Keeping our promises to ourselves – why is this so hard?

You wake up each day and promise yourself that today will be different. Or you plan for the beginning of the next month. Or you decide the day after your next birthday is when you will start. This is when you will (re?) start your health drive.


We already know how this story ends. Somehow life gets in the way – the stressful morning, or the night out with the girls, or the complete exhaustion, or the fight with your spouse etc. 

Why is using willpower to achieve healthy eating so difficult?

Whatever the reason, your initial resolve is undermined. You succumb to 'naughty' foods. And then the guilt kicks in. Actually, the real culprit here is not the initial fall from grace, but the guilt. 
Guilt feelings are stress feelings. Stress impacts your judgement and stress actually drives us towards food. In addition, stress actually slows down the metabolism making it harder to shift weight - see my earlier article Why some calories are more equal than others.
Our brains are wired to stay with the familiar – this is how come we develop habits. If I asked you to try sleeping on the other side of the bed tonight you would realise how strange even such a simple act feels and how hard you have to think about it just to accomplish this simple task.

Because we are wired to stay with the familiar, our brain will keep reminding us of the familiar eating patterns we are used to.

These habits and patterns show up in all sorts of places:

  • Time of the day – it’s the morning I must eat breakfast.
  • Feelings – I’m bored, a biscuit will keep me entertained / I’m sad I need a hot chocolate.
  • Social setting – I’m at a BBQ, of course, I should be eating / I’m in a meeting with biscuits laid on, certainly don’t want to waste them / I’m at the cinema, whoever heard of watching a movie with no snacks

I could go on…And once we succumb, the stress feelings brought on by guilt erode our resolve even further and we end up back where we started.

Busting through habits that do not serve

We have already determined that changing our habits does not happen just because we wish for different habits.
My experience with myself and with my clients has shown that two key elements can make a big difference when working to create new habits.

1. Knowledge

This first one is obvious. Having more information about which foods serve our particular bodies and temperament can help us make informed decisions when we are choosing what to eat. 'Superfoods' like avocados, nuts and seeds are great for us however overindulgence in these calorie-dense foods is not going to be very helpful if part of our health drive is to lose weight.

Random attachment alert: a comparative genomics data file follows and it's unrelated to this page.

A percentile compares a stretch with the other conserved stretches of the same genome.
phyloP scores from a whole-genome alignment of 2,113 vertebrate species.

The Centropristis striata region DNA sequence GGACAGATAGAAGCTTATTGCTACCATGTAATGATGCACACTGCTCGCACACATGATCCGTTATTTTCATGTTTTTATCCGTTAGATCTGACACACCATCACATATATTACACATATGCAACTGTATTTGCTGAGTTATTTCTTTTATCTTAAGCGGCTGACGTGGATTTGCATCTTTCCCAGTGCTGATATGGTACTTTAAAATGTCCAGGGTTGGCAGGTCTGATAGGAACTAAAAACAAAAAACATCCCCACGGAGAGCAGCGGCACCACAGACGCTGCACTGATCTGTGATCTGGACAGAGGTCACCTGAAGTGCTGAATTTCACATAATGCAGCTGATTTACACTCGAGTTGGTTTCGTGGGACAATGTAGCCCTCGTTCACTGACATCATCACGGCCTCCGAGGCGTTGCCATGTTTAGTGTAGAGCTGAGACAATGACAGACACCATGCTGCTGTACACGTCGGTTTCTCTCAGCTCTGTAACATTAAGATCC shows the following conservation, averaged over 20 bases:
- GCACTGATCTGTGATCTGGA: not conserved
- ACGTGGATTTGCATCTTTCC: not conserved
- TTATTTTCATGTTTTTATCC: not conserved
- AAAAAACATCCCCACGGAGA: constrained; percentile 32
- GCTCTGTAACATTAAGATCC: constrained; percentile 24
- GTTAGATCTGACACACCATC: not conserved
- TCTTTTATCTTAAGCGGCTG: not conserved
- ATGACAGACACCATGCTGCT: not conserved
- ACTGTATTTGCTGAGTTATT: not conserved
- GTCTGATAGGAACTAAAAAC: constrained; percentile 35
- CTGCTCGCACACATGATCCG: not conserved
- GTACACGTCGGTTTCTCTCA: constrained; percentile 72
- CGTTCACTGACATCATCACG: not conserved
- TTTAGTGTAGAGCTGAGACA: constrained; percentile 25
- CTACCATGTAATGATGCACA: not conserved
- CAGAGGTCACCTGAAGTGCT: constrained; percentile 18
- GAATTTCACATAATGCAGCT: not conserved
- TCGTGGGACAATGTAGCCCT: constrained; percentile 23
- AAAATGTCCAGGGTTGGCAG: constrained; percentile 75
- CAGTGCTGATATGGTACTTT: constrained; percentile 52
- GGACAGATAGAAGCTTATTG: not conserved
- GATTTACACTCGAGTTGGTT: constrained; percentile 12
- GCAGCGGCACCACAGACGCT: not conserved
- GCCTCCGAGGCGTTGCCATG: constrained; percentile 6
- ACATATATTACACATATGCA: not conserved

I remember many moons ago consuming a litre of orange juice each day because it is full of vitamin C right? What no one had told me was how much sugar I was consuming with my vitamin C.

By the way, it is worth noting that the term 'superfood' was coined for marketing purposes by the food industry to influence food trends and get us buying new products. 

2. Forgiveness

What?!! What on earth does forgiveness have to do with eating healthily. Actually quite a lot.
Remember how I talked about the impact stress has on our eating and metabolism? Well, when we lambast ourselves about our cravings or what we are eating, we end up creating a vicious cycle of eating, feeling guilty, and eating again.
If I asked you to not think about a white rhinoceros, we all know what will occupy your mind for the next five minutes.

When we try to force ourselves not to think about food or what not to eat we usually end up fixated on what we are trying to avoid.

A good exercise for dealing with overeating is to start noticing what might be going on in your mind when you want to eat. No judgement. Just explore what is going on in your mind and accept the feeling. Over time, with practice you will find that just stopping to explore your feelings gives you the opportunity to determine:

a) are you actually hungry?

b) can you make a healthier choice?

c) can you start to resolve the feelings that made you think of food (if the feeling was not actual hunger)?
Accepting and forgiving creates the space your mind needs to start dealing with the underlying feelings that might be driving overeating. And has the additional benefit of relieving stress overall.

A word of caution

This is not an overnight cure for overeating (there is no such remedy sadly).  This approach will take some time, and you might want support for dealing fully with the feelings and situations that would normally trigger a snack attack.
What I have described might come under the label of 'mindful eating' however I believe it can be about much more than eating and can significantly change your whole outlook on life – it has for me.

Either way, I hope this article gives you food for thought (excuse the pun) and helps you on your journey towards a healthier, happier you.

The views expressed in this article are those of the author. All articles published on Nutritionist Resource are reviewed by our editorial team.

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London SW1Y & NW9
Written by Ola Molade
London SW1Y & NW9

Ola is a qualified Nutritionist and Transformational Coach who focuses on supporting people that work in high stress environments. Ola offers face-face and/or online consultations that help people wishing to develop new habits in relation to food and lifestyle choices.

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